I have a black belt in self-doubt! I don’t really know what it feels like to feel certain and sure about things … I try and make this work for me by using the constant questioning as a way to always make things better. I only quite recently learned just how destructive being a perfectionist can be, so I try to be much more relaxed about things and be more realistic about achievements.
I also take a lot of inspiration and comfort from the words of an American collage artist, Rex Ray, whose work is now quite extraordinary – epic canvases of stunningly gorgeous pattern and colour – but started out as simple cut-outs from newspapers and magazines. On creativity he says: “A lot of cultural conditioning goes on today, restraining us from doing certain things that might seem silly or useless at the time, but that may have great significance in the end. Anything that can help break down those barriers and provide an opening for other ideas to emerge is welcome.” And on fearlessness: “I’m not as confident as I am fearless. I have a lot of doubt and a lot of insecurity when I go into a given situation. But I don’t let it stop me. It took a long time to find that.[…] I needed to learn that you can fail and survive, and that you can learn great things from those failures; ultimately that failure can be a positive thing.” And at the risk of sounding incredibly trite, I read something else recently that really tickled me – that it’s OK to stumble and fall when trying something new, because when you fall you generally fall forwards. OK, end of sermonising!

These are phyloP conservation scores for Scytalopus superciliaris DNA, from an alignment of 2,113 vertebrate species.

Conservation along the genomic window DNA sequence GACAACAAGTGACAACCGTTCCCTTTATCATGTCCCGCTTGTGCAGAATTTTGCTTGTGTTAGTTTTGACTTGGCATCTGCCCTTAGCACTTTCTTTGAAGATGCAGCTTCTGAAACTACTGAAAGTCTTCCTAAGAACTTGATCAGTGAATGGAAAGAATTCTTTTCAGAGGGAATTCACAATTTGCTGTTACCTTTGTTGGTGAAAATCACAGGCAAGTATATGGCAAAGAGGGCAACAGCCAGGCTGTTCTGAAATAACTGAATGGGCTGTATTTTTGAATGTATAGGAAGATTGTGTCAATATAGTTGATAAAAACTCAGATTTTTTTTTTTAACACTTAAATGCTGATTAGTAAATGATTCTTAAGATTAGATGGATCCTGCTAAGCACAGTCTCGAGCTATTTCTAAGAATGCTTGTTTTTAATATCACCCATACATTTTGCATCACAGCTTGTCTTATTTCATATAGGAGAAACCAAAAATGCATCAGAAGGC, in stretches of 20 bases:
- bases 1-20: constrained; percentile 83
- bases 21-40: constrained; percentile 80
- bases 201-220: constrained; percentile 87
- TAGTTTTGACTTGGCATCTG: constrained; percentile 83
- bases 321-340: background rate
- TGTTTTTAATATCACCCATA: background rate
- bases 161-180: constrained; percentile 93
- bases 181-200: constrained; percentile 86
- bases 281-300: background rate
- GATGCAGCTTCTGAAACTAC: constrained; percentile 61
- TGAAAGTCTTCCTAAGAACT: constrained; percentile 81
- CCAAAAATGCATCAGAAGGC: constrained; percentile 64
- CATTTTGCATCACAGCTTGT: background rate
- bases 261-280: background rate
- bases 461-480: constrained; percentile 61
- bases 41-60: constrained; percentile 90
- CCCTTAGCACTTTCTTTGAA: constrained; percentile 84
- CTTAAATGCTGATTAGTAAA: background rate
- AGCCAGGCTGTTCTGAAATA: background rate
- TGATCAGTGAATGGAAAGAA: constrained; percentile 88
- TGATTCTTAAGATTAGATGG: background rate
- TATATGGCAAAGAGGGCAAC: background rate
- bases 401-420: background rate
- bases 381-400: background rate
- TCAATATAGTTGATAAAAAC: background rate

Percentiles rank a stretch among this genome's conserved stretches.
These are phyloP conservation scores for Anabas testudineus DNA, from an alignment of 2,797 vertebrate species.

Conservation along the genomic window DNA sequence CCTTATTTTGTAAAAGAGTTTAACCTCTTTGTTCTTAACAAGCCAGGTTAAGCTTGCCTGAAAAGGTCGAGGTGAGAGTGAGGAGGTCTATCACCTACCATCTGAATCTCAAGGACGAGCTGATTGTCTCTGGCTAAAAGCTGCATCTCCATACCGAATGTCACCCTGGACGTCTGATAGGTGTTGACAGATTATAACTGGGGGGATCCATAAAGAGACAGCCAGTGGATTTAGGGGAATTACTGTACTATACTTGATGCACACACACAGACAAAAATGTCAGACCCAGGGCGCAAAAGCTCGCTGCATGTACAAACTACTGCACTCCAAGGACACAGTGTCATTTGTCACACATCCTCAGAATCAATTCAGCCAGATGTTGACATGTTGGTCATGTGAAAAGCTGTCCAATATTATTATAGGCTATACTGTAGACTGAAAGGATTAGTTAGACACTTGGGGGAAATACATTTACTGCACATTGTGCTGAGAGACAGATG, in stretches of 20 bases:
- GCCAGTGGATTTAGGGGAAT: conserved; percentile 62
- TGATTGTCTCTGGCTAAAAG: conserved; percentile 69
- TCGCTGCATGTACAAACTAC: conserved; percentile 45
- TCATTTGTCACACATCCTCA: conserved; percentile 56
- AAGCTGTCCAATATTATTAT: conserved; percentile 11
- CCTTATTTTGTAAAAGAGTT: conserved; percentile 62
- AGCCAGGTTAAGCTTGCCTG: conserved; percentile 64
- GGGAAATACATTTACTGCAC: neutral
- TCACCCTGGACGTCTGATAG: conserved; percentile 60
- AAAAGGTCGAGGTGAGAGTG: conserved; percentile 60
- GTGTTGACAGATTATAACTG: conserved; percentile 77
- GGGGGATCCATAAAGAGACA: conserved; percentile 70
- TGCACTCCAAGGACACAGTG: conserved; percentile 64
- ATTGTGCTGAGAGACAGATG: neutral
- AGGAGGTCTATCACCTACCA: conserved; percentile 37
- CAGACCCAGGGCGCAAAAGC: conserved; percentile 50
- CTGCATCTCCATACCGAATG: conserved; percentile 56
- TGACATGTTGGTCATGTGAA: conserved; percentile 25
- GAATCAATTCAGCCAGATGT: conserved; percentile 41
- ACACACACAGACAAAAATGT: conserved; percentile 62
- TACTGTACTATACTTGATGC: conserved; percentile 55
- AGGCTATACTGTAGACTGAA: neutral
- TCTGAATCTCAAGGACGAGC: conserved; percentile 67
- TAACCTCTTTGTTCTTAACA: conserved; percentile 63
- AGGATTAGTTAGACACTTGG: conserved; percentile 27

And U-turns? I think there may well be some up ahead; I’m still at the “finding out what I don’t know” stage, so I envisage the project possibly turning into something very different to what it is now – but I think that will be a good thing, and part of its natural development.
What was the biggest obstacle and how did you manage this?